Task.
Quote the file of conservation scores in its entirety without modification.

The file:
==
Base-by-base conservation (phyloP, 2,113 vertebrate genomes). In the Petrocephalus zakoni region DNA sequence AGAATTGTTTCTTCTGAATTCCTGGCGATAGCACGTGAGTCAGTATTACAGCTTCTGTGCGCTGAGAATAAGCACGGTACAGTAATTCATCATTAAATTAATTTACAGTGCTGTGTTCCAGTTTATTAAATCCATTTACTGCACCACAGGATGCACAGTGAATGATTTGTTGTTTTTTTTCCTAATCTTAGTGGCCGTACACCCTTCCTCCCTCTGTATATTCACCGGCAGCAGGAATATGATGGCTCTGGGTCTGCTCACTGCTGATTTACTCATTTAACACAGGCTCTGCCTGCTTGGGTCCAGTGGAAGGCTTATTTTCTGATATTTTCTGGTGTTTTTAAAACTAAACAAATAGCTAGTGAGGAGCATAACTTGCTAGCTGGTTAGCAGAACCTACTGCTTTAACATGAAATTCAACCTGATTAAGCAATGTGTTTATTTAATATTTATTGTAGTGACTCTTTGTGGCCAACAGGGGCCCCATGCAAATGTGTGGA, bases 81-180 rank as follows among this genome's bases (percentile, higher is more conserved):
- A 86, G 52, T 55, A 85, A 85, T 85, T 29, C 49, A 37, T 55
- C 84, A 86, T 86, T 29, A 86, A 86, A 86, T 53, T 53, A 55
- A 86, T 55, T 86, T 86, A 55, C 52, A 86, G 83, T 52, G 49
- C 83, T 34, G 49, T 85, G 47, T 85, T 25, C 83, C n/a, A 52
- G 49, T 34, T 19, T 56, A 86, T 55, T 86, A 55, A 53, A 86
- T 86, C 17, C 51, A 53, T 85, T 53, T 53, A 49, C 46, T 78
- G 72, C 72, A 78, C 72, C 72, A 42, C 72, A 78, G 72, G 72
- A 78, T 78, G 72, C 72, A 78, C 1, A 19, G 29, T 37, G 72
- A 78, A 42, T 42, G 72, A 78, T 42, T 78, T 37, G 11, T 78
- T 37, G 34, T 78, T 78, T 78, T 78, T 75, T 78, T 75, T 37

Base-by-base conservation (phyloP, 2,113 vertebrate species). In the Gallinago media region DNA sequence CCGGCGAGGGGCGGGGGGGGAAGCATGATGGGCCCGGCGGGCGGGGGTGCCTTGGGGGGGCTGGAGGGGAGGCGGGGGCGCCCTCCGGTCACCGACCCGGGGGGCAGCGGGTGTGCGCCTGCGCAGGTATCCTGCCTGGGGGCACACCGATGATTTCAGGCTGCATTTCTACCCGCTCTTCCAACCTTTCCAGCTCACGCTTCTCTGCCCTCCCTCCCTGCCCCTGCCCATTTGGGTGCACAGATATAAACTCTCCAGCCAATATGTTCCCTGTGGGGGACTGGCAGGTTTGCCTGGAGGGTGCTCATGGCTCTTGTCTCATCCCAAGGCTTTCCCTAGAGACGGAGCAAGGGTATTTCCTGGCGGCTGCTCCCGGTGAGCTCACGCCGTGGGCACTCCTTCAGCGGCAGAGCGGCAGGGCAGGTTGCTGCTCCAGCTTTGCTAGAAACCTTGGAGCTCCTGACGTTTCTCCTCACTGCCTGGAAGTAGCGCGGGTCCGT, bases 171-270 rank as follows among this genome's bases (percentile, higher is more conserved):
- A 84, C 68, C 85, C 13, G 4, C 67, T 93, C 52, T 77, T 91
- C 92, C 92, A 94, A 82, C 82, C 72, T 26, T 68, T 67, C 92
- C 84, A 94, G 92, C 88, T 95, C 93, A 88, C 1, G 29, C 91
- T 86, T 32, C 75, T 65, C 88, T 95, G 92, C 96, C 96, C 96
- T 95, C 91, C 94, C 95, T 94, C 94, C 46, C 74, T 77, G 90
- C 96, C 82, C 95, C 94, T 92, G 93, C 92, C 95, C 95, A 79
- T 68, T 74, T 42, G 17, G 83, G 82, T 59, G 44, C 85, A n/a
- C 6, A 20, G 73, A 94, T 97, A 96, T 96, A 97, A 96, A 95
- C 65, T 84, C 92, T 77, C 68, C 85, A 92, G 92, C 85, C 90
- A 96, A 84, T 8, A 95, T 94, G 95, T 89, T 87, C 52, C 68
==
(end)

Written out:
Base-by-base conservation (phyloP, 2,113 vertebrate genomes). In the Petrocephalus zakoni region DNA sequence AGAATTGTTTCTTCTGAATTCCTGGCGATAGCACGTGAGTCAGTATTACAGCTTCTGTGCGCTGAGAATAAGCACGGTACAGTAATTCATCATTAAATTAATTTACAGTGCTGTGTTCCAGTTTATTAAATCCATTTACTGCACCACAGGATGCACAGTGAATGATTTGTTGTTTTTTTTCCTAATCTTAGTGGCCGTACACCCTTCCTCCCTCTGTATATTCACCGGCAGCAGGAATATGATGGCTCTGGGTCTGCTCACTGCTGATTTACTCATTTAACACAGGCTCTGCCTGCTTGGGTCCAGTGGAAGGCTTATTTTCTGATATTTTCTGGTGTTTTTAAAACTAAACAAATAGCTAGTGAGGAGCATAACTTGCTAGCTGGTTAGCAGAACCTACTGCTTTAACATGAAATTCAACCTGATTAAGCAATGTGTTTATTTAATATTTATTGTAGTGACTCTTTGTGGCCAACAGGGGCCCCATGCAAATGTGTGGA, bases 81-180 rank as follows among this genome's bases (percentile, higher is more conserved):
- A 86, G 52, T 55, A 85, A 85, T 85, T 29, C 49, A 37, T 55
- C 84, A 86, T 86, T 29, A 86, A 86, A 86, T 53, T 53, A 55
- A 86, T 55, T 86, T 86, A 55, C 52, A 86, G 83, T 52, G 49
- C 83, T 34, G 49, T 85, G 47, T 85, T 25, C 83, C n/a, A 52
- G 49, T 34, T 19, T 56, A 86, T 55, T 86, A 55, A 53, A 86
- T 86, C 17, C 51, A 53, T 85, T 53, T 53, A 49, C 46, T 78
- G 72, C 72, A 78, C 72, C 72, A 42, C 72, A 78, G 72, G 72
- A 78, T 78, G 72, C 72, A 78, C 1, A 19, G 29, T 37, G 72
- A 78, A 42, T 42, G 72, A 78, T 42, T 78, T 37, G 11, T 78
- T 37, G 34, T 78, T 78, T 78, T 78, T 75, T 78, T 75, T 37

Base-by-base conservation (phyloP, 2,113 vertebrate species). In the Gallinago media region DNA sequence CCGGCGAGGGGCGGGGGGGGAAGCATGATGGGCCCGGCGGGCGGGGGTGCCTTGGGGGGGCTGGAGGGGAGGCGGGGGCGCCCTCCGGTCACCGACCCGGGGGGCAGCGGGTGTGCGCCTGCGCAGGTATCCTGCCTGGGGGCACACCGATGATTTCAGGCTGCATTTCTACCCGCTCTTCCAACCTTTCCAGCTCACGCTTCTCTGCCCTCCCTCCCTGCCCCTGCCCATTTGGGTGCACAGATATAAACTCTCCAGCCAATATGTTCCCTGTGGGGGACTGGCAGGTTTGCCTGGAGGGTGCTCATGGCTCTTGTCTCATCCCAAGGCTTTCCCTAGAGACGGAGCAAGGGTATTTCCTGGCGGCTGCTCCCGGTGAGCTCACGCCGTGGGCACTCCTTCAGCGGCAGAGCGGCAGGGCAGGTTGCTGCTCCAGCTTTGCTAGAAACCTTGGAGCTCCTGACGTTTCTCCTCACTGCCTGGAAGTAGCGCGGGTCCGT, bases 171-270 rank as follows among this genome's bases (percentile, higher is more conserved):
- A 84, C 68, C 85, C 13, G 4, C 67, T 93, C 52, T 77, T 91
- C 92, C 92, A 94, A 82, C 82, C 72, T 26, T 68, T 67, C 92
- C 84, A 94, G 92, C 88, T 95, C 93, A 88, C 1, G 29, C 91
- T 86, T 32, C 75, T 65, C 88, T 95, G 92, C 96, C 96, C 96
- T 95, C 91, C 94, C 95, T 94, C 94, C 46, C 74, T 77, G 90
- C 96, C 82, C 95, C 94, T 92, G 93, C 92, C 95, C 95, A 79
- T 68, T 74, T 42, G 17, G 83, G 82, T 59, G 44, C 85, A n/a
- C 6, A 20, G 73, A 94, T 97, A 96, T 96, A 97, A 96, A 95
- C 65, T 84, C 92, T 77, C 68, C 85, A 92, G 92, C 85, C 90
- A 96, A 84, T 8, A 95, T 94, G 95, T 89, T 87, C 52, C 68